Sometimes you can’t control the voice in your head. Like when you’re ski-touring across a frozen lake, approaching a snowfall-obscured route named Deception Pass and somebody calls out, “Don’t worry. It’s not as far as it looks.” If that were true, that little voice says, why is it named Deception Pass?
But sometimes that little voice is wrong. As in this case. It wasn’t as far as it looked. And it came with a bonus. Deception Pass is the summit on the route to Skoki Lodge in Banff National Park. Which means that after reaching the pass, it is all downhill from there. Our group took a moment to fuel up, take in the scenery and adjust our skis in preparation of the fun part of the trip. And a bit of extra bonus motivation came next. “OK, everybody,” said our guide. “Think of the charcuterie!”
Anyone who has ever visited Skoki Lodge always mentions the amazing food. And they're so right. Photo credit/Skoki Lodge
Charcuterie is an unexpected motivator while in the rugged backcountry of the Canadian Rockies in the middle of winter, but it highlights an odd thing about Skoki Lodge. Despite the lodge’s location amid some eye-wateringly beautiful scenery, its ruggedness and its history is a crucial link in the development of ski culture in Canada, the thing that previous guests gush about is the food. When a local hears you are planning a trip, their reaction is some version of this: “You’re going to Skoki? Oh my God, the food is so good.”
And it is. And that food is a good motivator on the 12-kilometre ski to the lodge from Lake Louise Ski Resort, which is accessible in winter only on skis or snowshoes (you should be moderately fit to make the trip). And if you plan your day right, you’ll arrive just at teatime which, for our group, meant clomping into the rustic lodge to a warm greeting from fellow guests, peeling off our outer layers and immediately sitting down to a steaming bowl of soup and the promised charcuterie plate. Ecstatic moaning followed.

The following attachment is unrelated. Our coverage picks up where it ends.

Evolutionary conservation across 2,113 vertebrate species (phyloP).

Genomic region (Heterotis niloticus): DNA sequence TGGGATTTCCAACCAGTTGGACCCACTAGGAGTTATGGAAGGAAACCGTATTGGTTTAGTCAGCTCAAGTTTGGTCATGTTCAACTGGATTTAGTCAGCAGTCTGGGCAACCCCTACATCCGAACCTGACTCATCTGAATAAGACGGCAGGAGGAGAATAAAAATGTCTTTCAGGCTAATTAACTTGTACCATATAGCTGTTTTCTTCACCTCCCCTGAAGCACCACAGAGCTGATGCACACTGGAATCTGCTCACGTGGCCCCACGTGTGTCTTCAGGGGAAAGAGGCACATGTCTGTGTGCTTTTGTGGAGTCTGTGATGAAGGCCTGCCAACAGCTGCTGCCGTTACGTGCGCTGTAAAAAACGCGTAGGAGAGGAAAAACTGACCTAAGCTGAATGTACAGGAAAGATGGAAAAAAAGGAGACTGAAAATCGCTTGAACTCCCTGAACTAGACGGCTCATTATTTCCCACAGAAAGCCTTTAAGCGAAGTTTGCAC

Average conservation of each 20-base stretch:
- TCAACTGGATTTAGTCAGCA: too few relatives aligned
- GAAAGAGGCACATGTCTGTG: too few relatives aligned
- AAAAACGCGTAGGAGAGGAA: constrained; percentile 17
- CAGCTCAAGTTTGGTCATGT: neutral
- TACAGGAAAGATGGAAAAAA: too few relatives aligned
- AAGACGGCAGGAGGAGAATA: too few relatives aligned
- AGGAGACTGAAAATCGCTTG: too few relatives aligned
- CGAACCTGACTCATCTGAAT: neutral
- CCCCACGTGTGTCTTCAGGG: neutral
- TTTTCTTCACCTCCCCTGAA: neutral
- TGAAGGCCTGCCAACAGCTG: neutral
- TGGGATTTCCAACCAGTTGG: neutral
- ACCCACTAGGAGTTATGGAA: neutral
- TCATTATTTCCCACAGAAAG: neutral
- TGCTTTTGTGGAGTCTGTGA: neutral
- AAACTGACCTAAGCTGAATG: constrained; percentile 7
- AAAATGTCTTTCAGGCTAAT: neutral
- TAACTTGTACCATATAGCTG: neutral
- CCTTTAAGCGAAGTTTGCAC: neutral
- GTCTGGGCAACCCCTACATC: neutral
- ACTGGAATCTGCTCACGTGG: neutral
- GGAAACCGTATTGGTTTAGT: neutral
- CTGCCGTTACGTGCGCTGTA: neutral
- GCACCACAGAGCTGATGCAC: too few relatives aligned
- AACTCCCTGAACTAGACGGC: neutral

Here are the facts about Skoki Lodge: It’s a National Historic Site inside Banff National Park. It opened in 1931 as an accommodation for skiers when the sport was nascent in Canada. It’s a log cabin and has changed little since. An addition was added in 1936. The Duke and Duchess of Cambridge (Prince William and Kate Middleton) spent their honeymoon here. It’s off the grid: No electricity. No plumbing. No Wi-Fi.
Here’s what the facts don’t tell you: It might be the coziest place you’ll ever visit, unless you’re a fetus. Surrounded by snowy mountains and frozen lakes, it’s warmed by wood-burning stoves, welcoming staff and features a communal room filled with books, blankets and board games. And the smells wafting in from the kitchen are a warm hug.
Nighttime at Skoki sets a magical mood. Travel Alberta/Banff & Lake Louise Tourism
During the day, some people head out to explore the nearby trails. Some use cross-country skis. Others go ski touring to try to catch the untouched powder on nearby slopes. Others just sit around in their slippers playing Bridge and waiting for the next meal.
For many, the highlight of the day is when evening comes. It gets dark early, so the candles and lamps are lit and placed on the communal table while everyone gathers for the final meal of the day. Inside, warm and cozy, feeling fresh after a day outdoors in the mountain air, the food and wine tastes especially delicious.
This is when that uncontrollable voice in your head may come back, but with a different message this time. “This,” it might say, “is all right.”